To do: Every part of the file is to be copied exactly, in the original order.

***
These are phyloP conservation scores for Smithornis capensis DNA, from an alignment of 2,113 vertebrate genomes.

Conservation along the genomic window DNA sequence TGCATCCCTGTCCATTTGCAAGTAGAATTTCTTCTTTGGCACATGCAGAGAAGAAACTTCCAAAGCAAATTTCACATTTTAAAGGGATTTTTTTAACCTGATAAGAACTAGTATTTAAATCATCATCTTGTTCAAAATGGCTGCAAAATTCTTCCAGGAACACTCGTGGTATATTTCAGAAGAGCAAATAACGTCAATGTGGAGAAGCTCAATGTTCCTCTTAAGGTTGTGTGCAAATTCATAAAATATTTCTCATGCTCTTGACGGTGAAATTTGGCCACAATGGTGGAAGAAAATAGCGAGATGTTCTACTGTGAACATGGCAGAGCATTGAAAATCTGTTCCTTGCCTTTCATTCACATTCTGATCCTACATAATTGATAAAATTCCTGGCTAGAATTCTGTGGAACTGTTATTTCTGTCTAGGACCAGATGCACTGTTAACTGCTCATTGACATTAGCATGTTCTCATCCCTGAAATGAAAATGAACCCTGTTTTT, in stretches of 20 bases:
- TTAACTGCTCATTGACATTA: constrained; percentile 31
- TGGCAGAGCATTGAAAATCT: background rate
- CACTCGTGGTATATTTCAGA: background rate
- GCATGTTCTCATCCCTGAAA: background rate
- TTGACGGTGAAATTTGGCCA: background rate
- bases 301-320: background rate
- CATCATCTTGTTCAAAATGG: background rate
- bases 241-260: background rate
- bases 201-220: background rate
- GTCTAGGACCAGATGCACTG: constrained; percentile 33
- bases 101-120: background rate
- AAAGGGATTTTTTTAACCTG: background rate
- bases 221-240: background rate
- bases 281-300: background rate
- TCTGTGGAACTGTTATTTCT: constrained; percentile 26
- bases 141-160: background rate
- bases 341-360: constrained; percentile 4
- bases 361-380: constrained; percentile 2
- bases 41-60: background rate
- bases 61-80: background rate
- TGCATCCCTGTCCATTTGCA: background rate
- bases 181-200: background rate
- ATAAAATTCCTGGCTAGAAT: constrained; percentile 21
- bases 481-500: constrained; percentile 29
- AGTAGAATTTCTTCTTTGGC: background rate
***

These are phyloP conservation scores for Smithornis capensis DNA, from an alignment of 2,113 vertebrate genomes.

Conservation along the genomic window DNA sequence TGCATCCCTGTCCATTTGCAAGTAGAATTTCTTCTTTGGCACATGCAGAGAAGAAACTTCCAAAGCAAATTTCACATTTTAAAGGGATTTTTTTAACCTGATAAGAACTAGTATTTAAATCATCATCTTGTTCAAAATGGCTGCAAAATTCTTCCAGGAACACTCGTGGTATATTTCAGAAGAGCAAATAACGTCAATGTGGAGAAGCTCAATGTTCCTCTTAAGGTTGTGTGCAAATTCATAAAATATTTCTCATGCTCTTGACGGTGAAATTTGGCCACAATGGTGGAAGAAAATAGCGAGATGTTCTACTGTGAACATGGCAGAGCATTGAAAATCTGTTCCTTGCCTTTCATTCACATTCTGATCCTACATAATTGATAAAATTCCTGGCTAGAATTCTGTGGAACTGTTATTTCTGTCTAGGACCAGATGCACTGTTAACTGCTCATTGACATTAGCATGTTCTCATCCCTGAAATGAAAATGAACCCTGTTTTT, in stretches of 20 bases:
- TTAACTGCTCATTGACATTA: constrained; percentile 31
- TGGCAGAGCATTGAAAATCT: background rate
- CACTCGTGGTATATTTCAGA: background rate
- GCATGTTCTCATCCCTGAAA: background rate
- TTGACGGTGAAATTTGGCCA: background rate
- bases 301-320: background rate
- CATCATCTTGTTCAAAATGG: background rate
- bases 241-260: background rate
- bases 201-220: background rate
- GTCTAGGACCAGATGCACTG: constrained; percentile 33
- bases 101-120: background rate
- AAAGGGATTTTTTTAACCTG: background rate
- bases 221-240: background rate
- bases 281-300: background rate
- TCTGTGGAACTGTTATTTCT: constrained; percentile 26
- bases 141-160: background rate
- bases 341-360: constrained; percentile 4
- bases 361-380: constrained; percentile 2
- bases 41-60: background rate
- bases 61-80: background rate
- TGCATCCCTGTCCATTTGCA: background rate
- bases 181-200: background rate
- ATAAAATTCCTGGCTAGAAT: constrained; percentile 21
- bases 481-500: constrained; percentile 29
- AGTAGAATTTCTTCTTTGGC: background rate